The faces list began operation in the Spring of 1997, a pragmatic response to the needs of a small but growing number of women in media. Initiated after a series of discussions that took place on the margins of European media arts and media culture events, via email, and in the dimly lit corners of bars begged the question "Where are the women?"

This constant question, and the desire to find out what women were doing with new media defined a gap in the existing structures and networks. Parallel to these discussions, the Face Settings project began to create informal settings that invited women to come to the table for a good meal and to discuss their work. It was the start to what would become an international network of women in media: artists, programmers, theorists, designers, curators, activists & djs, along with with an assortment of other digital workers.

In the Autumn of 1996, the simple solution of setting up a mailing list was introduced at a Face Settings dinner in Vienna. Even back then, it was hardly a novel or innovative approach to existing technology - but it did mark a profound shift in the practice of a small number of women. These women were already seeking out "the rest of us", researching and following up on leads, gathering contacts to women and information about their work. The faces list would provide a space for exchanging all of those details within the existing minor network and also allow that network to be more inclusive, open up to new women in the field of media.

Through faces, and the network behind it, that gap in media culture has partly been filled, the need to locate the women and to know what they do has partly been met. In the nearly seven years since its inception, through informal contacts and by word of mouth, the list has grown from 30 to 50 to nearly 400 women in 2002. The number is significant - not in terms of its mass, but in terms of its quality. The 300+ women represent an incredible body of work, knowledge and output in the field of media that is phenomenal. The faces list has grown into a potent network of women that work with all areas of new technology.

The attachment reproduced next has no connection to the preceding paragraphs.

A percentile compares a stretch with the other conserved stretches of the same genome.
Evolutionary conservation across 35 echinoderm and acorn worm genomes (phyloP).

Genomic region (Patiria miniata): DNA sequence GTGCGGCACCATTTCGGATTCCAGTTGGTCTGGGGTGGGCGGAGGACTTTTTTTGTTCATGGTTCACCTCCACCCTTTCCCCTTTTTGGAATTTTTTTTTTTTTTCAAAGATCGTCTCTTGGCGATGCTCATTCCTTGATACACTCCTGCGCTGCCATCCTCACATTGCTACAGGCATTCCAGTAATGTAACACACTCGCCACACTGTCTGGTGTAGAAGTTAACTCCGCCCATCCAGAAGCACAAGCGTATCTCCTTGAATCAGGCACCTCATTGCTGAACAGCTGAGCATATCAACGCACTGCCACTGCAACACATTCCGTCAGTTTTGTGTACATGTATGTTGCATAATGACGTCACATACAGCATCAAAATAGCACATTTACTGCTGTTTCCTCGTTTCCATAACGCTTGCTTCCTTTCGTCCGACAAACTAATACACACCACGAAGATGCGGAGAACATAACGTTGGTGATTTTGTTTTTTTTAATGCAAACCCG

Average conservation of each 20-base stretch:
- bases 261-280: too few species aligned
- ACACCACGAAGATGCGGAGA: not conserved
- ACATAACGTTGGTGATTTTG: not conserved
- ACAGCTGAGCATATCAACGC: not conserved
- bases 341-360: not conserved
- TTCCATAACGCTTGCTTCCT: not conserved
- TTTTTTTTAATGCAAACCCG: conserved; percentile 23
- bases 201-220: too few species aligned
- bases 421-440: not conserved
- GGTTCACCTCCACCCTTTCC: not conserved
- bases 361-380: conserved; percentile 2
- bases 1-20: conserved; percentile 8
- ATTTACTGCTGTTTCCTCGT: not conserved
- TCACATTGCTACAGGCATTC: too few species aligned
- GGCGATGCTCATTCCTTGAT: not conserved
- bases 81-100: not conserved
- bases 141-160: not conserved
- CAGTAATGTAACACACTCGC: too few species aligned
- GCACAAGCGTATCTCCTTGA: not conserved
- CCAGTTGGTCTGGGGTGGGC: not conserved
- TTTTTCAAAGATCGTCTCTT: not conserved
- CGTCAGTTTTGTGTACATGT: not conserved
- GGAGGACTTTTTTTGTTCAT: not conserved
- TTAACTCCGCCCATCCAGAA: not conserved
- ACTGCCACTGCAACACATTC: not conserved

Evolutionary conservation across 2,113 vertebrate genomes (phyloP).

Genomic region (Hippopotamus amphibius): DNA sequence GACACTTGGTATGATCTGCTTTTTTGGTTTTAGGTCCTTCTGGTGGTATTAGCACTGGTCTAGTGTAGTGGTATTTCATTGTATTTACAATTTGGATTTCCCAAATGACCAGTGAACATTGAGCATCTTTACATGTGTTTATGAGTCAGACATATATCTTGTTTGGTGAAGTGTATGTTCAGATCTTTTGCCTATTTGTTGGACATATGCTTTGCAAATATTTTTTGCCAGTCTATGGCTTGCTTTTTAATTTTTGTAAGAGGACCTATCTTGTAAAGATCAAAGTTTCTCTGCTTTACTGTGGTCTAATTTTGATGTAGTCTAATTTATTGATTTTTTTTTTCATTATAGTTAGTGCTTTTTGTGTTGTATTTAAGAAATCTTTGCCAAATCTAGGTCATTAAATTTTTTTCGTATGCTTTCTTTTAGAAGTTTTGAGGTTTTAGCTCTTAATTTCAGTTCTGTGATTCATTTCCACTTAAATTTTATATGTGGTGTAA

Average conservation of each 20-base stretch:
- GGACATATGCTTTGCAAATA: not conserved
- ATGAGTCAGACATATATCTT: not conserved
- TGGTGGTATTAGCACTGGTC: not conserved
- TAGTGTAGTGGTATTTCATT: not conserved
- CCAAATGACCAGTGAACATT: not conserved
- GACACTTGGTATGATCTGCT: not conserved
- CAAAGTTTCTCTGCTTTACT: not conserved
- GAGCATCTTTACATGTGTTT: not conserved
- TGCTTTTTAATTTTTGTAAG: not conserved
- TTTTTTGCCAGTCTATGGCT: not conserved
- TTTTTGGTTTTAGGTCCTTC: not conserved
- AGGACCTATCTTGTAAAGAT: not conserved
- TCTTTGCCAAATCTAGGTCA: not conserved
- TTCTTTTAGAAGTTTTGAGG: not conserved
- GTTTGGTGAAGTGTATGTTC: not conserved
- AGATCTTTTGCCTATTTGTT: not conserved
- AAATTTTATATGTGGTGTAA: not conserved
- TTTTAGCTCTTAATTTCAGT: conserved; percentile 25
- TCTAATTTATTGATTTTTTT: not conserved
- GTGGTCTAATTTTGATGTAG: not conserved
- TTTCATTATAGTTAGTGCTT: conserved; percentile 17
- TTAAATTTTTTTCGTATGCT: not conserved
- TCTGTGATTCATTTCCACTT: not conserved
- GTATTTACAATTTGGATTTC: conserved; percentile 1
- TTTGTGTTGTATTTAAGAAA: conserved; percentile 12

While the list itself provides a certain frame, what takes place within that is up to the subscribers, who use it mainly as a channel to exchange information about projects, find collaborators, and discuss events. Perhaps the most beautiful and useful side effect is that it also works as an informal bed and breakfast for faces visiting different cities.

In keeping with the emphasis on network building, faces occasionally hosts informal get togethers, dinners, and open mic sessions parallel to various media events. These real life meetings offer a chance for some good old fashioned face to face, and generate a powerful female presence that highlights how many women actually do work in media. Of course, in the international context of media art and culture, the question remains "where are the women?"

While faces can create a marginal platform for women, not much has changed in the main programs of most media arts and culture events in the past years - they still present very little of the work women do. For this, the events organized by several women's groups and networks in the broad "neighborhood" of media culture are deeply appreciated by many faces. Despite these positive steps, the kinds of questions that have inspired these many initiatives still beg to be asked. "What gaps remain unfilled?" "Where are the rest of the women?" "What are the issues that need to be addressed?" Perhaps most important question is what pragmatic response will fulfill the needs of a thriving community of interrelated networks of women actively working with media?

The FACES community is administrated and maintained by Diana McCarty, Kathy Rae Huffman, Ushi Reiter and Valie Djordjevic.

Since 2002 the Faces mailing list and website is hosted by servus.at, a non commercial cultural backbone in Linz, which was facilitated by Ushi Reiter. Vali Djordjevic, Kathy Rae Huffman, & Diana McCarty founded the list in 1997. Ushi Reiter joined the team in 2003.